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Subject: RE: BS: Brexit & other UK political topics
From: Dave the Gnome
Date: 05 Jan 21 - 01:52 AM

I agree that the lockdown is good, Bonzo. It was the actions prior to that that were idiotic.

I just remembered that one of Terry Pratchett's characters was called Bloody Stupid Johnson. Prophetic or what!


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Subject: RE: BS: Brexit & other UK political topics
From: Bonzo3legs
Date: 04 Jan 21 - 06:27 PM

Excellent action by the government.


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Subject: RE: BS: Brexit & other UK political topics
From: Rain Dog
Date: 04 Jan 21 - 05:59 PM

Yes pfr,that is far too cynical an idea.


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Subject: RE: BS: Brexit & other UK political topics
From: Dave the Gnome
Date: 04 Jan 21 - 05:40 PM

Pay people to eat out
Open universities
Threaten schools with legal action if they close

Oh look. Infection rates are up. It must be this new strain. Can't be me. I follow science.

B Johnson. January 2021


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Subject: RE: BS: Brexit & other UK political topics
From: Donuel
Date: 04 Jan 21 - 03:53 PM

Jeeze pfr, tell us what you really think.


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Subject: RE: BS: Brexit & other UK political topics
From: punkfolkrocker
Date: 04 Jan 21 - 03:20 PM

well then.. lockdown from tomorrow...

But our inept / willfully negligent / ideologically vindictive / murderous / tory Govt
could not resist just one more day of cramming infected kids and parents into primary schools...

So, how can we not suspect a deliberate attempt to kill off expensive older teachers,
falsely accused of being marxist feminist brainwashers of innocent naturally conservative children..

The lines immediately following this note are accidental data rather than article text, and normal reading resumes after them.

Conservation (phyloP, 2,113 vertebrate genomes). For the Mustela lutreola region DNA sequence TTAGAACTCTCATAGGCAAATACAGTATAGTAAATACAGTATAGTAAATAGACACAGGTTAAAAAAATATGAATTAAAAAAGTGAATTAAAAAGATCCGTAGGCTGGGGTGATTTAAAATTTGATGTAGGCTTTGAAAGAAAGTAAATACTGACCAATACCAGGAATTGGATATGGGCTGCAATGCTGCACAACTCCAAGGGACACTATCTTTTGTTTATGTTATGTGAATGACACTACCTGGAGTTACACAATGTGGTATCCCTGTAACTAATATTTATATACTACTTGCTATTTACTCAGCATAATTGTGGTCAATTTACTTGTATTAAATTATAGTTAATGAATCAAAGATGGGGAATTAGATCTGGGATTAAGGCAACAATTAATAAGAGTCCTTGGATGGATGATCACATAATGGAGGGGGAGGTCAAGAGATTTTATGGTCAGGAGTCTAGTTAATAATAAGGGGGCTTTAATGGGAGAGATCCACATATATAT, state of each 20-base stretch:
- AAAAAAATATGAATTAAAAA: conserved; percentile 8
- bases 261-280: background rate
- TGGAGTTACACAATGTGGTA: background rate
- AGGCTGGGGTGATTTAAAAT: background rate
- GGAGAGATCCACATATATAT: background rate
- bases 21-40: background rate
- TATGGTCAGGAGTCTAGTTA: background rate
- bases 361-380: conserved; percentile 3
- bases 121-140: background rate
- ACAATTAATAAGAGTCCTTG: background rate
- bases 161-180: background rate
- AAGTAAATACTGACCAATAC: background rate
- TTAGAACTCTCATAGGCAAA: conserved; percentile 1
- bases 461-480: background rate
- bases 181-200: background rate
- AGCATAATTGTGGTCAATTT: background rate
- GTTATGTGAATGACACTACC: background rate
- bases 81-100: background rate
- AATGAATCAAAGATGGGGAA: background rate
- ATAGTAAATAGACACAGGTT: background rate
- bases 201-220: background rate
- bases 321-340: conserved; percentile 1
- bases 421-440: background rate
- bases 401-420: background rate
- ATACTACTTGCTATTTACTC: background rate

..when there's a massed herd of newly redundant right wing business and financial workers
who are available to be redeployed as fast tracked ideologically 'acceptable' teacher substitutes...?????

nah.. that's far too cynical an idea...??????????????????????????????


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Subject: RE: BS: Brexit & other UK political topics
From: punkfolkrocker
Date: 04 Jan 21 - 02:34 PM

Would Biden be taking on and continuing trumpy era legal grudge cases like Assange;
or maybe quietly letting them slip off the priority 'to do' list...???


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Subject: RE: BS: Brexit & other UK political topics
From: Backwoodsman
Date: 04 Jan 21 - 12:15 PM

I have a very strong suspicion that, if there were to be such a swap, Mrs. Sacoolas would receive considerably better treatment by U.K. authorities than Julian Assange would receive from the authorities in the US.

A very good reason not to agree to such a swap in the unlikely event it was offered by the US.


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Subject: RE: BS: Brexit & other UK political topics
From: Steve Shaw
Date: 04 Jan 21 - 12:10 PM

Except that she should definitely be here but he should definitely not be there. In m'humble, of course.


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Subject: RE: BS: Brexit & other UK political topics
From: Nigel Parsons
Date: 04 Jan 21 - 10:50 AM

How about a straight swap for Anne Sacoolas?